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public Object doSomething(Object o); which I want to mock. It should just return its parameter. I tried:

Capture<Object> copyCaptcher = new Capture<Object>();
expect(mock.doSomething(capture(copyCaptcher)))
        .andReturn(copyCatcher.getValue());

but without success, I get just an AssertionError as java.lang.AssertionError: Nothing captured yet. Any ideas?

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4 Answers 4

up vote 13 down vote accepted

I was looking for the same behavior, and finally wrote the following :

import org.easymock.EasyMock;
import org.easymock.IAnswer;

/**
 * Enable a Captured argument to be answered to an Expectation.
 * For example, the Factory interface defines the following
 * <pre>
 *  CharSequence encode(final CharSequence data);
 * </pre>
 * For test purpose, we don't need to implement this method, thus it should be mocked.
 * <pre>
 * final Factory factory = mocks.createMock("factory", Factory.class);
 * final ArgumentAnswer<CharSequence> parrot = new ArgumentAnswer<CharSequence>();
 * EasyMock.expect(factory.encode(EasyMock.capture(new Capture<CharSequence>()))).andAnswer(parrot).anyTimes();
 * </pre>
 * Created on 22 juin 2010.
 * @author Remi Fouilloux
 *
 */
public class ArgumentAnswer<T> implements IAnswer<T> {

    private final int argumentOffset;

    public ArgumentAnswer() {
        this(0);
    }

    public ArgumentAnswer(int offset) {
        this.argumentOffset = offset;
    }

    /**
     * {@inheritDoc}
     */
    @SuppressWarnings("unchecked")
    public T answer() throws Throwable {
        final Object[] args = EasyMock.getCurrentArguments();
        if (args.length < (argumentOffset + 1)) {
            throw new IllegalArgumentException("There is no argument at offset " + argumentOffset);
        }
        return (T) args[argumentOffset];
    }

}

I wrote a quick "how to" in the javadoc of the class.

Hope this helps.

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thanks! Although I changed the original unit test I'm sure I'll run into this issue again! (You maybe want to contribute it to EM direclty?) –  Jan Jun 24 '10 at 16:27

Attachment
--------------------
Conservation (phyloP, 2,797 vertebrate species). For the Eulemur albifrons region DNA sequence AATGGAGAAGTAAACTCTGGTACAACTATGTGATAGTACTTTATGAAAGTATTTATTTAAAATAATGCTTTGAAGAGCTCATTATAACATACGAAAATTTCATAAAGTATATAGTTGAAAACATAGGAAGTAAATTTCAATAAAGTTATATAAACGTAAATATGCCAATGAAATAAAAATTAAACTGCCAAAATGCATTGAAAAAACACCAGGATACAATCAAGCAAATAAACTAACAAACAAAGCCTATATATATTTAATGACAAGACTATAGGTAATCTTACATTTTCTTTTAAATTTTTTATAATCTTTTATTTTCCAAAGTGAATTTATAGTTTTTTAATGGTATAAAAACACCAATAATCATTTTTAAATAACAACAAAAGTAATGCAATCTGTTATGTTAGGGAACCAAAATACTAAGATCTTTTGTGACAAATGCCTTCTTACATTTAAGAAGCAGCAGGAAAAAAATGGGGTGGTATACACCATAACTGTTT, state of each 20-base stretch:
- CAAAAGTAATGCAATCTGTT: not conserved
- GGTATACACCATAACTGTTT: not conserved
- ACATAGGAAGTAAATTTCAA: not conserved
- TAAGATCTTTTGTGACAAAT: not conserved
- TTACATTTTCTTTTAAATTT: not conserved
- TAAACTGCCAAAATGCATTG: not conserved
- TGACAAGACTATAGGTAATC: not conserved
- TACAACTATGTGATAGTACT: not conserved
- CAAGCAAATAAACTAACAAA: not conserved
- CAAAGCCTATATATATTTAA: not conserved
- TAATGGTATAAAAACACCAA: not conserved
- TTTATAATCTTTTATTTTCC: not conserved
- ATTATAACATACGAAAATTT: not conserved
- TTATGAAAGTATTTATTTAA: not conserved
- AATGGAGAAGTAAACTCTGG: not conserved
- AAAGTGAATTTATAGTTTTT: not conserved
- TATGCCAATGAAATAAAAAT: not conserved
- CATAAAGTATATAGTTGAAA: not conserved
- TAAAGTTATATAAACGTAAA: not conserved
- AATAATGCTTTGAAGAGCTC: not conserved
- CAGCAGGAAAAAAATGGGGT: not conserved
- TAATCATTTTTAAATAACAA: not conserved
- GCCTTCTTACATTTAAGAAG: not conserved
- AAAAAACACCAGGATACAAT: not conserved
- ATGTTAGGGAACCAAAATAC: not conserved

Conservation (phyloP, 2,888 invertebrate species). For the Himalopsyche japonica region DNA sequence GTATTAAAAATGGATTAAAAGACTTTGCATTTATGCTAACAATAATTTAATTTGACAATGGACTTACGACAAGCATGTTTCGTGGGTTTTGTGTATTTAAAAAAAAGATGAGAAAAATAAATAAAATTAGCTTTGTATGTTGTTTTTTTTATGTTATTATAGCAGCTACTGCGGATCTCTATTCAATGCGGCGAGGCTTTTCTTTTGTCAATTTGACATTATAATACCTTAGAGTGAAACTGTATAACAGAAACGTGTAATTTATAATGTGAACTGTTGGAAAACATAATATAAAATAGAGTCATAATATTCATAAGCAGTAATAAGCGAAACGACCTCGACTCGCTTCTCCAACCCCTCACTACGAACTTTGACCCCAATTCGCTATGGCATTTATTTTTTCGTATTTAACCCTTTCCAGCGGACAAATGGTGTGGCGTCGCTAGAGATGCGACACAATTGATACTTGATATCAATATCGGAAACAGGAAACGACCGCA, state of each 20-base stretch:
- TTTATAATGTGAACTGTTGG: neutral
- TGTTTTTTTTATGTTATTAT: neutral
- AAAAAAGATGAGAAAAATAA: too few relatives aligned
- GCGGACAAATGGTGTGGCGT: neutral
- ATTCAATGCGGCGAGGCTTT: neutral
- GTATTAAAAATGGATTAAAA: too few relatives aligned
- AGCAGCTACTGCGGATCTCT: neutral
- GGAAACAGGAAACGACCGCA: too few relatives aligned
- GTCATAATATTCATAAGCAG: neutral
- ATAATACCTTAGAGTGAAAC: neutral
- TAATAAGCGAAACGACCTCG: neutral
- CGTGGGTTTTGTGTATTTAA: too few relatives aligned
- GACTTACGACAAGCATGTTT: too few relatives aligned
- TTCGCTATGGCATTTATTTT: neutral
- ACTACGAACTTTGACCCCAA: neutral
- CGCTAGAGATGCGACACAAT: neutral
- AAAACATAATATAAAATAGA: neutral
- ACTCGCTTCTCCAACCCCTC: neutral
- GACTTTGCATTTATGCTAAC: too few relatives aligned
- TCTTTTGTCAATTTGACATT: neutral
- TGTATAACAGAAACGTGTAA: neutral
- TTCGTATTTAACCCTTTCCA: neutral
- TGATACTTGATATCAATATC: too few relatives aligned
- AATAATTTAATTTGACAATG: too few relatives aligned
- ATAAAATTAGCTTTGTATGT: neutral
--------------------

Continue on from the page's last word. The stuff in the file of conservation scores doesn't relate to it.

2  
The Capture is a red herring in your javadoc example - it is not needed: EasyMock.expect(factory.encode(anyObject())).andAnswer(parrot).anyTimes(); –  thetoolman Jan 17 '12 at 20:09

Well, the easiest way would be to just use the Capture in the IAnswer implementation... when doing this inline you have to declare it final of course.

MyService mock = createMock(MyService.class);

final Capture<ParamAndReturnType> myCapture = new Capture<ParamAndReturnType>();
expect(mock.someMethod(capture(myCapture))).andAnswer(
    new IAnswer<ParamAndReturnType>() {
        @Override
        public ParamAndReturnType answer() throws Throwable {
            return myCapture.getValue();
        }
    }
);
replay(mock)

This is probably the most exact way, without relying on some context information. This does the trick for me every time.

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I like the post from Remi Fouilloux more and use it very often. It removes the need for a catpure object. –  Jan Oct 26 '11 at 15:39

Captures are for testing the values passed to the mock afterwards. If you only need a mock to return a parameter (or some value calculated from the parameter), you just need to implement IAnswer.

See "Remi Fouilloux"s implementation if you want a reusable way of passing paramter X back, but ignore his use of Capture in the example.

If you just want to inline it like "does_the_trick"s example, again, the Capture is a red herring here. Here is the simplified version:

MyService mock = createMock(MyService.class);
expect(mock.someMethod(anyObject(), anyObject()).andAnswer(
    new IAnswer<ReturnType>() {
        @Override
        public ReturnType answer() throws Throwable {
            // you could do work here to return something different if you needed.
            return (ReturnType) EasyMock.getCurrentArguments()[0]; 
        }
    }
);
replay(mock)
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same as my preferred answer, right? –  Jan Jan 18 '12 at 20:29
    
Not quite, my point is that in "Remi Fouilloux"s code, the Capture the javadoc example is unneeded. It is also unneeded in "does_the_trick"s example code, as improved above. –  thetoolman Feb 16 '12 at 21:06

Um, if I understand your question correctly I think you may be over complicating it.

Object someObject = .... ;
expect(mock.doSomething(someObject)).andReturn(someObject);

Should work just fine. Remember you are supplying both the expected parameter and returne value. So using the same object in both works.

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I don't know "someObject". It is instantiated in the method I want to test. Think of a method "createImage(InputStream image)" (cut) which internally calls a "Image filter(Image imge)" (mock). –  Jan Apr 24 '10 at 11:39
    
Ahhh. ok. Then you can do a couple of things. Firstly you can test that the object is a particular class using the isA() argument matcher. Second I would suggest writing your own argument capture. I haven't done that, but I have written my own argument matchers. Which is really useful if you, for example, want to check bean properties. Unfortunately I don't have that code anymore, but if you look at the example of writing a matcher, it's not hard. –  drekka Apr 26 '10 at 4:00
    
Your code is valid but it isn't answering the question to use one of the parameters- it is using a known object. –  thetoolman Jan 13 '12 at 1:47

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